Naturally, a mother should mourn this, and Niobe did. Yet even in mourning she was boastful. So as she mourned her sons with her daughters, Artemis did the only right thing and shot down all the daughters too. Some stories say that Artemis spared one daughter but let’s face it, she probably didn’t.

That is the story of how Artemis became bringer of sudden death to women, and Apollo bringer of sudden death to men. It also puts Artemis and Apollo on a pretty equal playing field as they have the same roles and archery skills. 

‪R. M. Cook‪. Niobe and her Children. Cambridge University Press. Oct 31, 2013. page 5-7. Accessed February 22, 2017.

If you want to read the original Niobe myth from Ovid’s Metamorphoses, check out this link.

Artemis is standing in a very confident pose                                                     obtained from ©Carole Raddato Wikimedia commons

Artemis, the Protector of Maidens, Sacrifices a Maiden

Once upon a time, King Agamemnon was out hunting in the woods and he came across this gorgeous deer. So he killed it. By doing this he decided that this makes him a much better hunter than Artemis (one deer as opposed to how many?). To his shock, this makes Artemis rather upset so she stills the winds so that his ships could not leave for Troy where he had plans on fighting a little war.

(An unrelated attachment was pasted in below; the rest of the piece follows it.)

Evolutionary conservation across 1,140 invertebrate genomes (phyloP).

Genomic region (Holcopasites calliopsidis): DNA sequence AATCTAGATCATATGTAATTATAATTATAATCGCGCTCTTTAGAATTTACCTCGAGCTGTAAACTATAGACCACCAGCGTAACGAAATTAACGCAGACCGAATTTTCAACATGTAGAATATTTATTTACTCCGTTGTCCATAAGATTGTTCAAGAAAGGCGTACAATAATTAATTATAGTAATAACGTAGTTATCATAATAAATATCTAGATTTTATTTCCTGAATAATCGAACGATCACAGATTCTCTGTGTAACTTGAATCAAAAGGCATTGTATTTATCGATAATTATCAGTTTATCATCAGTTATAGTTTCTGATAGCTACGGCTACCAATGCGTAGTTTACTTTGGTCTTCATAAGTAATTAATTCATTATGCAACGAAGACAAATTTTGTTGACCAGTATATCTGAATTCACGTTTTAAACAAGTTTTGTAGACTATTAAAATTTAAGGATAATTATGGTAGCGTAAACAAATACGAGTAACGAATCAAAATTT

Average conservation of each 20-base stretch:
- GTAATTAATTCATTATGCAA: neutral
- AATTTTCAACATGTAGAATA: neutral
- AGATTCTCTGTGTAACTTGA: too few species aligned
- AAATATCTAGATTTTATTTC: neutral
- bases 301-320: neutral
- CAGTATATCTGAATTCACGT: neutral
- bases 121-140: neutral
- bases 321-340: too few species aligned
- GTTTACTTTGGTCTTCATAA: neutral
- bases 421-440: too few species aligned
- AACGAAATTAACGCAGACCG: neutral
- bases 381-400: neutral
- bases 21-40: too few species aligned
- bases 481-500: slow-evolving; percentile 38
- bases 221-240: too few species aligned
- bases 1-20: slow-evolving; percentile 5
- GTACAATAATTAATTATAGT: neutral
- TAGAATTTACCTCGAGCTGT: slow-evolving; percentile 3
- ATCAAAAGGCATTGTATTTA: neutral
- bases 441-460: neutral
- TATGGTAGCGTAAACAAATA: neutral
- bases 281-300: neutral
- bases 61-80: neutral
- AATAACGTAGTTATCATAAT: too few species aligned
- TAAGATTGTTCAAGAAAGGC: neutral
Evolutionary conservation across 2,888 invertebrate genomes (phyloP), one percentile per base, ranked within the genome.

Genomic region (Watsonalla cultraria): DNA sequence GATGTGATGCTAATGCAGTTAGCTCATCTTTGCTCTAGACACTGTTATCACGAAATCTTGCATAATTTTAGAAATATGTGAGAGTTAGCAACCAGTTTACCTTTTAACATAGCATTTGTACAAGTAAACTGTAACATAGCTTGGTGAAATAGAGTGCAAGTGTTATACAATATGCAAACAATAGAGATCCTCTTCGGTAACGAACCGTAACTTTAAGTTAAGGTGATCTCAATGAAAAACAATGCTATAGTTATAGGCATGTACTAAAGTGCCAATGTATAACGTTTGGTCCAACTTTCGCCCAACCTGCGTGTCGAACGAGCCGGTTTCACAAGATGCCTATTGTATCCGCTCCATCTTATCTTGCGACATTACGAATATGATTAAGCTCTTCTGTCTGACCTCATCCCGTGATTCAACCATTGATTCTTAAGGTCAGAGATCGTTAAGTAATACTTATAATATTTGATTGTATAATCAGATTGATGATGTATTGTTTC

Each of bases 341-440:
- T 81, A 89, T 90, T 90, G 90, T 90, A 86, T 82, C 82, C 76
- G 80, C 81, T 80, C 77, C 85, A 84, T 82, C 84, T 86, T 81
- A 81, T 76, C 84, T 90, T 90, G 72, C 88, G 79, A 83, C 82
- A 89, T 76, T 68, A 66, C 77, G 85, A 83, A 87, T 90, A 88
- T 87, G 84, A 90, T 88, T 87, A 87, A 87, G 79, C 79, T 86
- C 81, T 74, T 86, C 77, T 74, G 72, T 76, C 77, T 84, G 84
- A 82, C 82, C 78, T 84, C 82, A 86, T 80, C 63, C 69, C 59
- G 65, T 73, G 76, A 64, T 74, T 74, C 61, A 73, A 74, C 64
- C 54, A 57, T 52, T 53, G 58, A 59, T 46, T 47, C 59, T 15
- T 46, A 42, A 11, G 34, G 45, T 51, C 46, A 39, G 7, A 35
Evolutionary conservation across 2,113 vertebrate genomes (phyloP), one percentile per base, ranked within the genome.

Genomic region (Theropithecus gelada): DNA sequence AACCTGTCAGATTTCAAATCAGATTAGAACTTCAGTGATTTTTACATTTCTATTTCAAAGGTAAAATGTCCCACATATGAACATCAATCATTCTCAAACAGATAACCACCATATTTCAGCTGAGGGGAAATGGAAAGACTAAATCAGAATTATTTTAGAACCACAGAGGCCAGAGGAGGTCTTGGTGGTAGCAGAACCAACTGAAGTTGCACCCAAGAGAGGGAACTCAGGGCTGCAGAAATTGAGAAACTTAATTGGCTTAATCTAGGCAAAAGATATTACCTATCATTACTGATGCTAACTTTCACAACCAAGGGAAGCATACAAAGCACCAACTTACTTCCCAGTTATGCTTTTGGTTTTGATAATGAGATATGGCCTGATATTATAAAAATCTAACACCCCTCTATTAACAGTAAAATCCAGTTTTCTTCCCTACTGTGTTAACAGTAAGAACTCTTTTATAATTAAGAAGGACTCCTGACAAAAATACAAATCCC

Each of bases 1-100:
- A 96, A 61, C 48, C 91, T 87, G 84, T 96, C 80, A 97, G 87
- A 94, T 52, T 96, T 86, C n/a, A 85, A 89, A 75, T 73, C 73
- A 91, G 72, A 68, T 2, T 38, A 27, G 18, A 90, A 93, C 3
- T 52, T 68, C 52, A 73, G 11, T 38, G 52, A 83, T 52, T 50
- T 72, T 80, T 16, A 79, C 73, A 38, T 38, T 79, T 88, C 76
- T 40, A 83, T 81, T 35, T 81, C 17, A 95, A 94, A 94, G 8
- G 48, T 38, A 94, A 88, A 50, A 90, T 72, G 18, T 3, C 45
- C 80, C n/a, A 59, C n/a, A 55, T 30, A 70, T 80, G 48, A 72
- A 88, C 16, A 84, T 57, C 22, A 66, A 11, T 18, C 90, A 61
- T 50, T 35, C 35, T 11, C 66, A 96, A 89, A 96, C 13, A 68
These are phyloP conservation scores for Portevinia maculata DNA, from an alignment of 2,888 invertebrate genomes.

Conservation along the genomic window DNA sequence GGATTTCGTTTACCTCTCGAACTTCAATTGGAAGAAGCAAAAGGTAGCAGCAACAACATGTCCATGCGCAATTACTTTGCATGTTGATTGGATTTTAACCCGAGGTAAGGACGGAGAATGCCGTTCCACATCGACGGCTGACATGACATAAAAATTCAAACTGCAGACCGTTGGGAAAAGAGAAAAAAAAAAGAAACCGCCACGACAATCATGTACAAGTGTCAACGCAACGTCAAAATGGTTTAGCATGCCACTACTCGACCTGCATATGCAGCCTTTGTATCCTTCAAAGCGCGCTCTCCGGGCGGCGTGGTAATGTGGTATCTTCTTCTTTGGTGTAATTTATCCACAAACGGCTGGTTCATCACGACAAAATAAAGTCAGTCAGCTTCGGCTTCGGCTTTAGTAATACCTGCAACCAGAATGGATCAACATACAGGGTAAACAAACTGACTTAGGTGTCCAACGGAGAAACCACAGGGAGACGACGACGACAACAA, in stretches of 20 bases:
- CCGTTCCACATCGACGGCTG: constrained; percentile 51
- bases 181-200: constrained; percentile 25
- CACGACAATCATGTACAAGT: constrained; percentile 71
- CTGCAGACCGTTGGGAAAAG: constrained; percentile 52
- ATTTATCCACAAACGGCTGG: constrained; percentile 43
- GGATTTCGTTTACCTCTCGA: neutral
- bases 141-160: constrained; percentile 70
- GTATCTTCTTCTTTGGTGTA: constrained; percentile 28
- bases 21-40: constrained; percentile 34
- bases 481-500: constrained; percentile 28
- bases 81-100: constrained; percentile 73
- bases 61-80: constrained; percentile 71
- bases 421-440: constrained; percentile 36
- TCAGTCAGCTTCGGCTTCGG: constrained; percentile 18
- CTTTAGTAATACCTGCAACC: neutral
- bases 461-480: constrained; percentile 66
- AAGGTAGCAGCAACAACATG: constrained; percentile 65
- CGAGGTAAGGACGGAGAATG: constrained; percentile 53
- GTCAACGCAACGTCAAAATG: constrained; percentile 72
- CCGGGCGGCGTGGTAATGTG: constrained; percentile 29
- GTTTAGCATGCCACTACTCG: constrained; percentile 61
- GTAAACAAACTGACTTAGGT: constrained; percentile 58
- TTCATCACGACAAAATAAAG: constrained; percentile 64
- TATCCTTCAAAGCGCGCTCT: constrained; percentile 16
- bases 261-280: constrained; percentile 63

Realizing his mistake, and because he wanted to do more killing, Agamemnon asked how he can ever make good with Artemis again. Artemis (putting a flashlight under her chin and donning a scary voice) demands a human sacrifice of Agamemnon’s maiden daughter Iphigenia. The poor thing was was just getting ready to marry Achilles at the time.

Being the good dad he is, Agamemnon asks his wife to send Iphigenia to him, and she does. As sweet little Iphigenia is on the altar and the knife almost to her, Artemis changed her mind and made a swap. Some myths say that she sent a deer others say a cow. Still others say that no swap was made and Iphigenia was actually just sacrificed. Assuming that she was not sacrificed, Iphigenia was said to be whisked away to a temple of Artemis where she became a priestess, or her immortal companion (depends on who you ask).